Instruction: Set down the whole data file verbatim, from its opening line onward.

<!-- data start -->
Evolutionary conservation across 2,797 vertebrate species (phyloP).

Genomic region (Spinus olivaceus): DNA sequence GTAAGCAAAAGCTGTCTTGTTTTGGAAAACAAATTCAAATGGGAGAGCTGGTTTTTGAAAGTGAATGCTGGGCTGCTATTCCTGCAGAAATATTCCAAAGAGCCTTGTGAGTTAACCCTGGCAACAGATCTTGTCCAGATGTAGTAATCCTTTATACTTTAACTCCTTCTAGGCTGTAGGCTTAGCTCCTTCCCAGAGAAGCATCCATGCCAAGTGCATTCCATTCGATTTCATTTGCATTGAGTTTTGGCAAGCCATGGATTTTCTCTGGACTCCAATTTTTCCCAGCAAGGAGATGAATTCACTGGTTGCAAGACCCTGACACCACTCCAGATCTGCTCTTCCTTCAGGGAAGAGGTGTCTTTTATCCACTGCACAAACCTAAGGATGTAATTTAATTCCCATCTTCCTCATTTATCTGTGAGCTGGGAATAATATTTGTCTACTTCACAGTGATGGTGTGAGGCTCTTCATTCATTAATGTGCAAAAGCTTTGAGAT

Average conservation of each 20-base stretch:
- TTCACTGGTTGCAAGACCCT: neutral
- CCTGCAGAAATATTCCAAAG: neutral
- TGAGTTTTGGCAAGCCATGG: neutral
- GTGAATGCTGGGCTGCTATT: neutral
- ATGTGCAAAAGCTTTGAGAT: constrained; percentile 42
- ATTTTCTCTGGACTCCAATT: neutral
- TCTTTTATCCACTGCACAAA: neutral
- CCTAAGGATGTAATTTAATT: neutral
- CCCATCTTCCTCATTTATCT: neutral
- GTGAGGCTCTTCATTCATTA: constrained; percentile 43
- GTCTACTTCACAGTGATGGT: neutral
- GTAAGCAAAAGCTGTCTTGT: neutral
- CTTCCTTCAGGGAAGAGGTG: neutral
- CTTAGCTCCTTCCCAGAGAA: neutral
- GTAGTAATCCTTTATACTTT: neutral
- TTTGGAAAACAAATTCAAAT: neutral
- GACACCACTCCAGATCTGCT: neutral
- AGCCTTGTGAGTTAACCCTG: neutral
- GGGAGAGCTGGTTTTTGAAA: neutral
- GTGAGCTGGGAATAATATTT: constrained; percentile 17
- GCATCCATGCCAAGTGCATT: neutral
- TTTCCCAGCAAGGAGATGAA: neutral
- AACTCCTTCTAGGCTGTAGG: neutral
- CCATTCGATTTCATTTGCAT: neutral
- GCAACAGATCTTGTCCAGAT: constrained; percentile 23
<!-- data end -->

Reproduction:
Evolutionary conservation across 2,797 vertebrate species (phyloP).

Genomic region (Spinus olivaceus): DNA sequence GTAAGCAAAAGCTGTCTTGTTTTGGAAAACAAATTCAAATGGGAGAGCTGGTTTTTGAAAGTGAATGCTGGGCTGCTATTCCTGCAGAAATATTCCAAAGAGCCTTGTGAGTTAACCCTGGCAACAGATCTTGTCCAGATGTAGTAATCCTTTATACTTTAACTCCTTCTAGGCTGTAGGCTTAGCTCCTTCCCAGAGAAGCATCCATGCCAAGTGCATTCCATTCGATTTCATTTGCATTGAGTTTTGGCAAGCCATGGATTTTCTCTGGACTCCAATTTTTCCCAGCAAGGAGATGAATTCACTGGTTGCAAGACCCTGACACCACTCCAGATCTGCTCTTCCTTCAGGGAAGAGGTGTCTTTTATCCACTGCACAAACCTAAGGATGTAATTTAATTCCCATCTTCCTCATTTATCTGTGAGCTGGGAATAATATTTGTCTACTTCACAGTGATGGTGTGAGGCTCTTCATTCATTAATGTGCAAAAGCTTTGAGAT

Average conservation of each 20-base stretch:
- TTCACTGGTTGCAAGACCCT: neutral
- CCTGCAGAAATATTCCAAAG: neutral
- TGAGTTTTGGCAAGCCATGG: neutral
- GTGAATGCTGGGCTGCTATT: neutral
- ATGTGCAAAAGCTTTGAGAT: constrained; percentile 42
- ATTTTCTCTGGACTCCAATT: neutral
- TCTTTTATCCACTGCACAAA: neutral
- CCTAAGGATGTAATTTAATT: neutral
- CCCATCTTCCTCATTTATCT: neutral
- GTGAGGCTCTTCATTCATTA: constrained; percentile 43
- GTCTACTTCACAGTGATGGT: neutral
- GTAAGCAAAAGCTGTCTTGT: neutral
- CTTCCTTCAGGGAAGAGGTG: neutral
- CTTAGCTCCTTCCCAGAGAA: neutral
- GTAGTAATCCTTTATACTTT: neutral
- TTTGGAAAACAAATTCAAAT: neutral
- GACACCACTCCAGATCTGCT: neutral
- AGCCTTGTGAGTTAACCCTG: neutral
- GGGAGAGCTGGTTTTTGAAA: neutral
- GTGAGCTGGGAATAATATTT: constrained; percentile 17
- GCATCCATGCCAAGTGCATT: neutral
- TTTCCCAGCAAGGAGATGAA: neutral
- AACTCCTTCTAGGCTGTAGG: neutral
- CCATTCGATTTCATTTGCAT: neutral
- GCAACAGATCTTGTCCAGAT: constrained; percentile 23